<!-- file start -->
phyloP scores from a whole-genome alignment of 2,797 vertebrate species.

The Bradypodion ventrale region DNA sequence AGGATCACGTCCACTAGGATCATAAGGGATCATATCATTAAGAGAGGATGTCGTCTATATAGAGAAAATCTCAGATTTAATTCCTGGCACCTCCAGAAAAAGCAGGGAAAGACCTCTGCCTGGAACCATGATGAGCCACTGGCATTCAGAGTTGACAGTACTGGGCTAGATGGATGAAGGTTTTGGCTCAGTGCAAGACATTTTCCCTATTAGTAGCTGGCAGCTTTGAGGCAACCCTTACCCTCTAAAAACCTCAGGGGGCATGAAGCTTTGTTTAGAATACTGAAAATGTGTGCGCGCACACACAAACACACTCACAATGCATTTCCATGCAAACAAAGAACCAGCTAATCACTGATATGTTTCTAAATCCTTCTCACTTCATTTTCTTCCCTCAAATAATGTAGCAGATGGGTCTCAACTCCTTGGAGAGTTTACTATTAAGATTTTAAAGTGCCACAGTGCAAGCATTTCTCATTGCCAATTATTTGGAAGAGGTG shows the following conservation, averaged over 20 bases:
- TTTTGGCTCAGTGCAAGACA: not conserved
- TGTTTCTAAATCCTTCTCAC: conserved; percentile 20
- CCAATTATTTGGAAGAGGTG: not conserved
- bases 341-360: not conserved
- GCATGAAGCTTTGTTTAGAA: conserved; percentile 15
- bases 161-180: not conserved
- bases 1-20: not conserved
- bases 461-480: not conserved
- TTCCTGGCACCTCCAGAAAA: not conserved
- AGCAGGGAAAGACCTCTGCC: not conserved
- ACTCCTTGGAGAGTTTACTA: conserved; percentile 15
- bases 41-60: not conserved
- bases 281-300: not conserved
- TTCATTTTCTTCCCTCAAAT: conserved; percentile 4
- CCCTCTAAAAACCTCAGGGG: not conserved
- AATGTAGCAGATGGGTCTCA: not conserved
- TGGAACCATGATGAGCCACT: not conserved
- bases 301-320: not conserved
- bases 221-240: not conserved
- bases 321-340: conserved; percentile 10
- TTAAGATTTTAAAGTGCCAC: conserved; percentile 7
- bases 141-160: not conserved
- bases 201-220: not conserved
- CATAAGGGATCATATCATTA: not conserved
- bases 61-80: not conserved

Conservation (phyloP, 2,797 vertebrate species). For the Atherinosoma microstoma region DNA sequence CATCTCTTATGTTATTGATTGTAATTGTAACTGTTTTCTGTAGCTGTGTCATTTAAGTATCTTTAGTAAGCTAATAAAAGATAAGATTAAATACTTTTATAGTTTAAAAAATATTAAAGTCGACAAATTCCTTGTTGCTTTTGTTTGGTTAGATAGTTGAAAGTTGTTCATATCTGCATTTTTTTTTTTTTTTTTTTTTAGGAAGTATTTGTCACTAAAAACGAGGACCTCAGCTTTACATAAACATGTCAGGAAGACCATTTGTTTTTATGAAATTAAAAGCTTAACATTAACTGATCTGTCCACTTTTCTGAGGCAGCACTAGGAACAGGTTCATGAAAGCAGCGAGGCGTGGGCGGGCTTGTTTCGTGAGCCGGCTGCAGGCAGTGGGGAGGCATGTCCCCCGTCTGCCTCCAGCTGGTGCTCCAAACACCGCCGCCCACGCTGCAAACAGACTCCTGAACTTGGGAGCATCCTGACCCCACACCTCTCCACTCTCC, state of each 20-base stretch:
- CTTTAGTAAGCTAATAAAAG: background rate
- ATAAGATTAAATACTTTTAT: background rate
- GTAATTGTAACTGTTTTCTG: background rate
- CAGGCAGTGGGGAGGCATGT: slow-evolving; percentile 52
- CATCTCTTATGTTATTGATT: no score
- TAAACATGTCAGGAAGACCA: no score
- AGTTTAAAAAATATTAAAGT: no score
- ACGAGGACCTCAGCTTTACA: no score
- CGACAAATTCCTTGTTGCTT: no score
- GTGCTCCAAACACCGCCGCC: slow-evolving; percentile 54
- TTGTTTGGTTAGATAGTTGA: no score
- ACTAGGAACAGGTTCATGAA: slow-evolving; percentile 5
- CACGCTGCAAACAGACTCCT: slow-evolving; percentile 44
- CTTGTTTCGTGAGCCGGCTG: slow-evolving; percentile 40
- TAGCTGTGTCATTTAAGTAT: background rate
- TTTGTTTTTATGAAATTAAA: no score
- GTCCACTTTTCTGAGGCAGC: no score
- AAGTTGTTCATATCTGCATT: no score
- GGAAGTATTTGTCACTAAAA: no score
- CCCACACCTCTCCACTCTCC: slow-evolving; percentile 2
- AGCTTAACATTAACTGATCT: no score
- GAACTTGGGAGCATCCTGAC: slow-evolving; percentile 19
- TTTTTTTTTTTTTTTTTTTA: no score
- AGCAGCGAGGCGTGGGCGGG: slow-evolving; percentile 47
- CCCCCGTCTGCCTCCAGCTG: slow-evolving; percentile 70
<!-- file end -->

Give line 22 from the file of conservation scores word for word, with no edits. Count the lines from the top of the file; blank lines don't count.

- bases 321-340: conserved; percentile 10